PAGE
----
Which? conducted its annual poll to create a list of the worst long-haul and short-haul airlines. A survey involving more than 6,500 holidaymakers helped the organisation create the list. While Ryanair continued its consistent reign as the worst short-haul airline, British Airways was featured very high on both the lists. Even though the Centre for Aviation (CAPA) crowned British Airways the best airline of the year, customers seem to disagree with CAPA's verdict.

More than 6,500 travellers were asked to rate different airlines on different criteria. The voters could give one to five stars based on their experience. Some of the criteria were: seat pitch (seating area and leg-space put together), boarding process, punctuality, seat comfort, and value for money.

Based on the number of stars the airline received in each category, an overall percentage was calculated. The airline with the lowest percentage was deemed the worst, while the ones with the higher percentage fared better with customers.

British Airways and Ryanair voted among worst airlines by customers iStock

After the percentage was calculated, Ryanair was deemed the worst short-haul airline (44%) and American Airlines the worst long-haul airline (48%). The Sun revealed that Ryanair scored one star in almost all criteria except for the value for money criteria. American Airlines scored two stars in all categories except in-flight entertainment and boarding, in which the customer average was three stars.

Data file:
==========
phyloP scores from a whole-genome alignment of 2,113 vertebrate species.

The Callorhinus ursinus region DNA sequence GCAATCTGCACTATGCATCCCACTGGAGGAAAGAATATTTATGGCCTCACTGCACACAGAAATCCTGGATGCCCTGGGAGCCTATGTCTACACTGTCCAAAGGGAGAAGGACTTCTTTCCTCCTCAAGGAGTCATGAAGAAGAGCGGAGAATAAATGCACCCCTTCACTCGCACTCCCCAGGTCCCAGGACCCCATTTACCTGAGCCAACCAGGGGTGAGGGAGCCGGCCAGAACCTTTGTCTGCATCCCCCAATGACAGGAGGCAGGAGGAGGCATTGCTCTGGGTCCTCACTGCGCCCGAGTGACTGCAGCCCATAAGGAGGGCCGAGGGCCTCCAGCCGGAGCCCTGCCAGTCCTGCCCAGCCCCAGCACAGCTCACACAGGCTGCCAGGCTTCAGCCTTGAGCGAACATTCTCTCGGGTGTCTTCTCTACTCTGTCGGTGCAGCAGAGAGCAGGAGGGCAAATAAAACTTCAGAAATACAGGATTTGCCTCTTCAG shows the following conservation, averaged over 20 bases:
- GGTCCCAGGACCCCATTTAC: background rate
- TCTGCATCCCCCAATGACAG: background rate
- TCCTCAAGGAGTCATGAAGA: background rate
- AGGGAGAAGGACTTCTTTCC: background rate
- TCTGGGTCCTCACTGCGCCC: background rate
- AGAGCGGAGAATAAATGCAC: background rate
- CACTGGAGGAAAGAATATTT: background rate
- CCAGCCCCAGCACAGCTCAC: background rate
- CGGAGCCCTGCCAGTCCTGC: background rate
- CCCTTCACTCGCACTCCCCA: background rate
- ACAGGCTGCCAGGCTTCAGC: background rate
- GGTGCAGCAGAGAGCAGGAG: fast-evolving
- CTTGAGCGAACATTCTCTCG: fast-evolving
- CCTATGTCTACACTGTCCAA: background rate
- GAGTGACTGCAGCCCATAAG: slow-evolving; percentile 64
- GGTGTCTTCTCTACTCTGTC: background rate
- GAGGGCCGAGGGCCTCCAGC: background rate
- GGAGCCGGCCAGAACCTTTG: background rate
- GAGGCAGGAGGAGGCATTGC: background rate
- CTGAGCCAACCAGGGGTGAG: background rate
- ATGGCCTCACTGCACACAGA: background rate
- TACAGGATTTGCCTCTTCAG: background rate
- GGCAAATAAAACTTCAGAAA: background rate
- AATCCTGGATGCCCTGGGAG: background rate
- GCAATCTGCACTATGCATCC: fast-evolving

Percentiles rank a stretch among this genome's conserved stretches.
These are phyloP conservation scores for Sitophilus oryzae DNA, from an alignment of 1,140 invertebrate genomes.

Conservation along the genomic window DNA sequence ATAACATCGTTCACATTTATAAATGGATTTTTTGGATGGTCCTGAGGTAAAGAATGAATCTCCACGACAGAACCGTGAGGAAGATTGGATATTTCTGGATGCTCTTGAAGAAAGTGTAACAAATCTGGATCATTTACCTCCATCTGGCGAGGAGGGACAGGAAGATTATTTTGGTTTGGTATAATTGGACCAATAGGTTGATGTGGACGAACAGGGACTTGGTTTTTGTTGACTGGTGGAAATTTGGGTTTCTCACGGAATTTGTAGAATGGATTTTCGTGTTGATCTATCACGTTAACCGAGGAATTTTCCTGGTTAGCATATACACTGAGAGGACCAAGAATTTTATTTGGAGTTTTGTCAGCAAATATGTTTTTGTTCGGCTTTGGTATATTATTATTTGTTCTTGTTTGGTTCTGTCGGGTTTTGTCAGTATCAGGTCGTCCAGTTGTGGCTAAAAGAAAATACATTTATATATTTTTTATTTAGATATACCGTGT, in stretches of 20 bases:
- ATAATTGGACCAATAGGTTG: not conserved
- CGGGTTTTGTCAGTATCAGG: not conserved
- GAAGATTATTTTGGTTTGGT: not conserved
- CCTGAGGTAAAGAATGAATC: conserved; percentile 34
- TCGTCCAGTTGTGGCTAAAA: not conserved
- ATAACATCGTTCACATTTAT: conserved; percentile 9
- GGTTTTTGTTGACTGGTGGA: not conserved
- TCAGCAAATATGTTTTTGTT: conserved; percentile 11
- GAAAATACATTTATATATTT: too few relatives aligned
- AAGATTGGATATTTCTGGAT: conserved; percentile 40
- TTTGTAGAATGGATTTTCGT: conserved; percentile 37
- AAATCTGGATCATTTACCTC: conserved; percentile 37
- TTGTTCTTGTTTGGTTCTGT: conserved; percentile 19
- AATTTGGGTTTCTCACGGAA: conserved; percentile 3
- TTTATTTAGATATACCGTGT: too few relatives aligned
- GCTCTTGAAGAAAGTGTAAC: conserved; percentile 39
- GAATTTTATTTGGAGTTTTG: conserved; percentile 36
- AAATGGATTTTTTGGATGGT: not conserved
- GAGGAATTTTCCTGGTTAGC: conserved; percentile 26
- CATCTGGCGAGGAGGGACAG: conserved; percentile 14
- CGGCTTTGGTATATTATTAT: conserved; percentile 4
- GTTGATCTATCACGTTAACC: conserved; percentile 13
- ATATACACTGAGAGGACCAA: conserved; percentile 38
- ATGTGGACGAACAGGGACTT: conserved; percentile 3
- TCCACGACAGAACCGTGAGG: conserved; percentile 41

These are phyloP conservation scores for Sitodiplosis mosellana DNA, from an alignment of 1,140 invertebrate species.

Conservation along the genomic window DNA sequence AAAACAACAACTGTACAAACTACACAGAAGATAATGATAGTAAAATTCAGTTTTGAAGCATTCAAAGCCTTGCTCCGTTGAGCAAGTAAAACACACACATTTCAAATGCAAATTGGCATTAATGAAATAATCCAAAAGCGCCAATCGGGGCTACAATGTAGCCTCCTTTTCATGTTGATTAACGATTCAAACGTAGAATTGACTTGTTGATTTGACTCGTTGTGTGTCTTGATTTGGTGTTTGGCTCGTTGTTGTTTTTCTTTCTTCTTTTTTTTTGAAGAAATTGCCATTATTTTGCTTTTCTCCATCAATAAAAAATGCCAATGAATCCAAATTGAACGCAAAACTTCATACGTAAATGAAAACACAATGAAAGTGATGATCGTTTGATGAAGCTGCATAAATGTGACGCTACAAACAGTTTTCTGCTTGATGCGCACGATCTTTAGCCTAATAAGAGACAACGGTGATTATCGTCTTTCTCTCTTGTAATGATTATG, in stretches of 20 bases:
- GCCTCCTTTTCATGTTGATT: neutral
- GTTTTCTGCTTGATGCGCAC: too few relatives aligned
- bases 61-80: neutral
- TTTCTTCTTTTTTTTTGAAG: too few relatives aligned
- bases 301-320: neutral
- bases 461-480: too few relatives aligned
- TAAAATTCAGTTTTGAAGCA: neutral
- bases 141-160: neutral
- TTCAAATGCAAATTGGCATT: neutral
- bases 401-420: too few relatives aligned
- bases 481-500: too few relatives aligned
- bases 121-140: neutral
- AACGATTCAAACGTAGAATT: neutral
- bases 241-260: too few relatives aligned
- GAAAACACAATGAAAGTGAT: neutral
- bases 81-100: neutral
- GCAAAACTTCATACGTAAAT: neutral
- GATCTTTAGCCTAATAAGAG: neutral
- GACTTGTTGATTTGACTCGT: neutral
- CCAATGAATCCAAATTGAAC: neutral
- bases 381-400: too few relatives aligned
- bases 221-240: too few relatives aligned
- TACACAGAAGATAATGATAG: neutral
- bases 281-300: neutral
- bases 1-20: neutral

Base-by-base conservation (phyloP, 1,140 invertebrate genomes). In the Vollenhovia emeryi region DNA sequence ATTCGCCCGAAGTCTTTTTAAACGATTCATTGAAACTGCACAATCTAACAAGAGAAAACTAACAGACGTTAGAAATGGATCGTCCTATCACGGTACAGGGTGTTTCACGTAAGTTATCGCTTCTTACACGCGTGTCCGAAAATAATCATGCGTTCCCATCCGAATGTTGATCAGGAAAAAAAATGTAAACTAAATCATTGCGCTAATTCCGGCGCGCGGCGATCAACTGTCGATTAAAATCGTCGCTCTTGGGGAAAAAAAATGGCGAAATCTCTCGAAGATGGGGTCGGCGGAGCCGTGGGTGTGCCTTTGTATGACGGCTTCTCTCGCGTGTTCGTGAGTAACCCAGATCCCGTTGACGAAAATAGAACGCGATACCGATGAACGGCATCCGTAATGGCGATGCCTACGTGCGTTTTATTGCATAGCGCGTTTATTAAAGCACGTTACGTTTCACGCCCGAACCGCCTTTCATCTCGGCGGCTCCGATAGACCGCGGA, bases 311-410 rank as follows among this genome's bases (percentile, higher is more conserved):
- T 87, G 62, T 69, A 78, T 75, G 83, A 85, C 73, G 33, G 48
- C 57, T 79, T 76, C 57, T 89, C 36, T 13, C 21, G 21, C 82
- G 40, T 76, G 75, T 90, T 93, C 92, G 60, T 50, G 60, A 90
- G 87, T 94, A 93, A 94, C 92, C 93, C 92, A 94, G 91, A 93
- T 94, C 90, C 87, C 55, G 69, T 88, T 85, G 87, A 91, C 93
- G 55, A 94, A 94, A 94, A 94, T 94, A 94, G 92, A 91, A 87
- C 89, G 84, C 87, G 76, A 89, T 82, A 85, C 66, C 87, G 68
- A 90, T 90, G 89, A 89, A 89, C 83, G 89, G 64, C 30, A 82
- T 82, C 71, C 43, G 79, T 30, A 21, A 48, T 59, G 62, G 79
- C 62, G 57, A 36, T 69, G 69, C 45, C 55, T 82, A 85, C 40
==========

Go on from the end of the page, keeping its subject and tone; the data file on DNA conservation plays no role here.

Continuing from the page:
CAPA's best airline of the year was also scraping the bottom of the barrel according to customer votes. British Airways was the third-worst short-haul and second-worst long-haul airline according to customers.

While Ryanair and American Airline have been consistently low on the table, British Airways' rank has fallen slowly. In 2015, British Airways had been voted best airline on the annual Which? survey.

Which? travel editor, Rory Boland, recommended passengers to opt for airlines such as Jet2 and Virgin Atlantic for short-haul and long-haul flights respectively.

British Airways and American Airlines did not agree with the data unveiled by Which?

Both airlines pointed out that the sample size of voters was too small and disproportionate. British Airways claimed that Aurigny Air Services fared better since it only had 34 passenger responses. Meanwhile, British Airways had 831 passenger responses, which is a very small sample of the 45 million customers the airline caters to each year.

Similarly, an American Airlines representative claimed that the passenger response rate is not sufficient to judge the airline's service. The representative also pointed out that the airline was planning to expand in the United Kingdom and was open to customer feedback.